When a person is suicidal, it’s not always what people imagine. Being suicidal doesn’t suggest that they have a plan to hurt themselves. Nevertheless, it can still indicate that you feel suicidal, and for some people, it can be a permanent burden.
People consider things like suicide in such black or white terms. Nonetheless, much like all else, we are so keen to place it into categories, and for some being suicidal plunges into a shaded area.
People who are suicidal can be having the greatest day of their lives, but yet, the suicidal feelings will hover. They don’t have to be in a bad frame of mind to be suicidal, and they will still have those feelings even if they are surrounded by the people they love, or even if they are doing anything that they are enthusiastic about.
They arouse most mornings thinking they’d be better off dead but might be quickly interrupted by a family member or friend, but they still feel it, but try not to give power to it. During the day they are confronted with trials that immediately transform their mind.
Either the suicidal feelings get louder, or they don’t. Occasionally, being suicidal is different than suicidal feelings. It’s an exact feeling. The feeling that you have an itch you can’t scratch, that a dark cloud is covering you. It’s fear and panic, it’s a diverse state.
You’re dying, there’s no air, and coming down from that feeling takes so long you believe it’s futile. You have blinders on and you don’t know what’s going to transpire next. You just have to force through.
And while this reaction is happening, you go through your day, as normal as you can, without feeding the feeling.
Some days are worse than others when you’re not feeling great, and you wake up believing that your family is better off without you. The way people feel isn’t a representation of reality. They know they have something to live for, and they know everything will get better.
They know the feeling will pass.
People with a mental disorder live in obscure areas and gray regions. It’s not something that shuts off and on, it comes in waves, it climaxes and it disappears. However, these reactions are never gone.
They wish more than anything in this world that they would die. No one who hasn’t experience suicide will understand the emotions, it’s difficult to describe to other people, that each and every day, even if everything is great, they still feel suicidal.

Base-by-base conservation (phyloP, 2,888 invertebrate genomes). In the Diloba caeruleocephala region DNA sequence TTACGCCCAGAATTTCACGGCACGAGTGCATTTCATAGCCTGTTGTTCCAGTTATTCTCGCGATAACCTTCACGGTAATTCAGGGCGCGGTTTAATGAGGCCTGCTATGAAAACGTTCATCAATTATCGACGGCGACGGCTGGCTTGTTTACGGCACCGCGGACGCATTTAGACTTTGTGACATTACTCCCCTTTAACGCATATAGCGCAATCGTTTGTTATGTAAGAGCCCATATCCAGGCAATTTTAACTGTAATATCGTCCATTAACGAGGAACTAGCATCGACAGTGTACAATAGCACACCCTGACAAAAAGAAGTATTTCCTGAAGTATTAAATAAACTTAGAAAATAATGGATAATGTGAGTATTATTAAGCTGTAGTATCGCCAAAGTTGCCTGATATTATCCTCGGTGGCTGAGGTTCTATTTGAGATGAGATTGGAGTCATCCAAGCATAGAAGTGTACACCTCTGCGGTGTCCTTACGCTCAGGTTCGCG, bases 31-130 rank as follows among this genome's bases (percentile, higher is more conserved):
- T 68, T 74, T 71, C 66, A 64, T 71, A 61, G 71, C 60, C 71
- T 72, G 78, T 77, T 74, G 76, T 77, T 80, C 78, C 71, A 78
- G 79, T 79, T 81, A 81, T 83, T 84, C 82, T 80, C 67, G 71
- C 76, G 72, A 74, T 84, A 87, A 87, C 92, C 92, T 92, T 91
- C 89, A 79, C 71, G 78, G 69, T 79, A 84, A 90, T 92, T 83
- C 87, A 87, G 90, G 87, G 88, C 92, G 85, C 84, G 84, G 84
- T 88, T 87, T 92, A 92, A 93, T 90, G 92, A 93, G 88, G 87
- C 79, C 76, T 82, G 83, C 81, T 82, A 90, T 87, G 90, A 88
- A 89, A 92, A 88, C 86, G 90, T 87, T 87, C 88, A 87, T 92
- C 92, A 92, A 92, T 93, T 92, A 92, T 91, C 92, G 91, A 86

Being suicidal is not the same thing as just wanting to die. Of course, if you’re suicidal, you do want to die or, more accurately, to end your misery through death but, if you really want to die, you may not be actively self-destructive. Wanting to die and being suicidal are both dangerous and serious, but they are not the same.
Wanting to die is passive and being suicidal is active. Therefore, being suicidal is considerably more serious. Not to say that a passive desire to die can’t harm you, it can, but being actively suicidal is more of an emergency situation.
The distinction between suicidality and wanting to die? The difference is how a person expresses their emotions. For instance, when you just want to die, you don’t believe that you’re in immediate danger, but you know the feeling and understanding pattern could be a stepping stone to a full-blown suicidality, so need to deal with it and certainly not overlook it.
If on the other hand, you’re actively suicidal, that’s the time when a suicide safety plan needs to be put into place and even a trip to the hospital may need to be arranged and both cases must be identified and dealt with, it’s essential to understand the distinction between a pressing dilemma and a crisis state.
Regardless, if you are feeling both or one of these things, you need to know the treatment benefits. That might be speaking to your therapist or doctor, but unquestionably, speak to an expert. Hopefully, you can successfully talk about your particular situation and your professional can evaluate your current risk for harm and get you the relief that you require.
If you think you may harm yourself or somebody else, call emergency services, if it comes down to your life or a three digit number, your life wins every time. That is what emergency workers are there for.
Everybody feels down at times. The breakup of a relationship or a poor grade can lead to a low state. Sometimes depression comes on for no obvious cause. Is there any distinction between these shifting feelings and what is called depression?
Anybody who has encountered an event of depression would probably respond with a yes. Depression, versus normal sadness, is defined by prolonged and profound moods of sadness and the appearance of specific characteristic manifestations.
This difference is significant since in severe cases, depression can be life threatening, with suicide as a potential result. Depressed people can further fail to live up to their potential, doing badly in school and staying on the social perimeters.
Depression is often overlooked or untreated, the condition usually stops people from taking measures to help themselves. This is sad, as adequate relief is available. Yet, countless professionals get it wrong.